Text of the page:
Are vegans healthier than meat-eaters?

A vegan diet may be a gateway to a healthier life, but the benefits of a plant-based diet could depend on the foods you choose.

It’s argued that an all-plant diet cuts the risk of diseases such as Type 2 diabetes, some types of cancer and heart disease, and is a better environmental option.

But does that mean going vegan is your healthiest diet option? Not necessarily.

A 2017 study found the ­­­­­heart-boosting benefits of a plant-based diet did not depend on eliminating all animal prod­­­­­­ucts.

The study examined dietary data from 209,000 adults over two decades, and compared heart disease rates across three plant-based diet categories:

  • An overall plant-based diet with reduced animal-based food (dairy and meat) intake;
  • A “healthful” plant-based diet focused on healthy plant foods like whole grains, nuts, legumes, fruit and vegetables and reducing less-healthy plant-based and animal foods; and
  • An “unhealthful” plant-based diet with fruit juices, refined grains like pasta and processed cereals, potatoes including chips, and reduced animal and healthy plant food intake.

It found that those on the “healthful” diet had the lowest rate of heart disease and were leaner and more active, while those in the “unhealthful” group had a substantially higher risk of heart disease.

Lead researcher Dr Ambika Satija told Harvard Health Publishing: “For heart health protection, your diet needs to focus on the quality of plant foods, and it’s possible to benefit by reducing your consumption of animal foods without completely eliminating them from your diet.”

Why vegans need to make smart food choices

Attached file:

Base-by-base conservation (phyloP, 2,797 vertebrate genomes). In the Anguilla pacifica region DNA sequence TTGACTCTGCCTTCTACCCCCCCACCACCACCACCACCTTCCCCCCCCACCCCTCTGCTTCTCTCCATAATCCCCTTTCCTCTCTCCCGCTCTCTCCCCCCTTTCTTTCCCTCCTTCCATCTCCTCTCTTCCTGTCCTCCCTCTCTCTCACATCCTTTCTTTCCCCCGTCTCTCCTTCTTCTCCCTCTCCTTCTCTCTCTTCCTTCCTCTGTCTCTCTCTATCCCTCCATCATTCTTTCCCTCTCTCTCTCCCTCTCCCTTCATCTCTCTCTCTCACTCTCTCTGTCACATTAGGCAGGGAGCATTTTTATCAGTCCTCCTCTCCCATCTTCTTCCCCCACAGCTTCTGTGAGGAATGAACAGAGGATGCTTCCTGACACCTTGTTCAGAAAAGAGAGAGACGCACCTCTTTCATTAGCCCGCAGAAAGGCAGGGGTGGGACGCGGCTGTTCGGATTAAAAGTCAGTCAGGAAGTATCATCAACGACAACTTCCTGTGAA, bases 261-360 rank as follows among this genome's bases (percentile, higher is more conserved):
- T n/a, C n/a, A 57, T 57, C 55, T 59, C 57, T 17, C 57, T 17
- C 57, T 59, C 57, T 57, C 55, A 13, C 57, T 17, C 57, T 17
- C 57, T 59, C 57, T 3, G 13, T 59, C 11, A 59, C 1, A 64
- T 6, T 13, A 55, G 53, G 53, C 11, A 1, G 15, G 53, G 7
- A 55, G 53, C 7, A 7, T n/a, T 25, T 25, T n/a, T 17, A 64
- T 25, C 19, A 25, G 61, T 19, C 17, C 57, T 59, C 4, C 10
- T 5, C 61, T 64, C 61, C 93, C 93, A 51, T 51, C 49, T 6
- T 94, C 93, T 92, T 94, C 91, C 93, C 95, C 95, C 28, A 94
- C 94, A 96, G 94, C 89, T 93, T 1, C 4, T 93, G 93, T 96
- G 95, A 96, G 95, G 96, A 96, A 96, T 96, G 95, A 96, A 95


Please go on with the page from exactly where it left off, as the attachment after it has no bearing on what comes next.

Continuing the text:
Dietitians Association of Australia spokeswoman Milly Smith says those on a vegan diet still need to make good food choices.

“A vegan diet can be very healthy, but any eating pattern can be unhealthy if it’s not planned correctly,” she says.

“When we’re not appropriately substituting animal products, we risk not meeting the requirement for certain nutrients, particularly protein, zinc, iron, Omega 3, calcium and vitamin B12 and D.”

Tips for a healthy vegan diet

Milly recommends including legumes and dairy alternatives fortified with calcium in a vegan diet, and seeking advice from a dietitian to ensure dietary needs are met.

“Be mindful that with different ages and different genders, our requirements will vary,” she said.

Eliminating meat may reduce saturated fat intake, but Milly warns saturated fats are also present in vegan-friendly options such as chips or certain pastries and cakes.

Some processed plant-based meat alternatives also contain high salt and fat content, she says.

“If you want to cut your meat intake, that’s great, but make sure you’re substituting it well and be mindful of all those other areas of your diet.”

Where to get more information about healthy vegan diets:

Written by Jamie Duncan.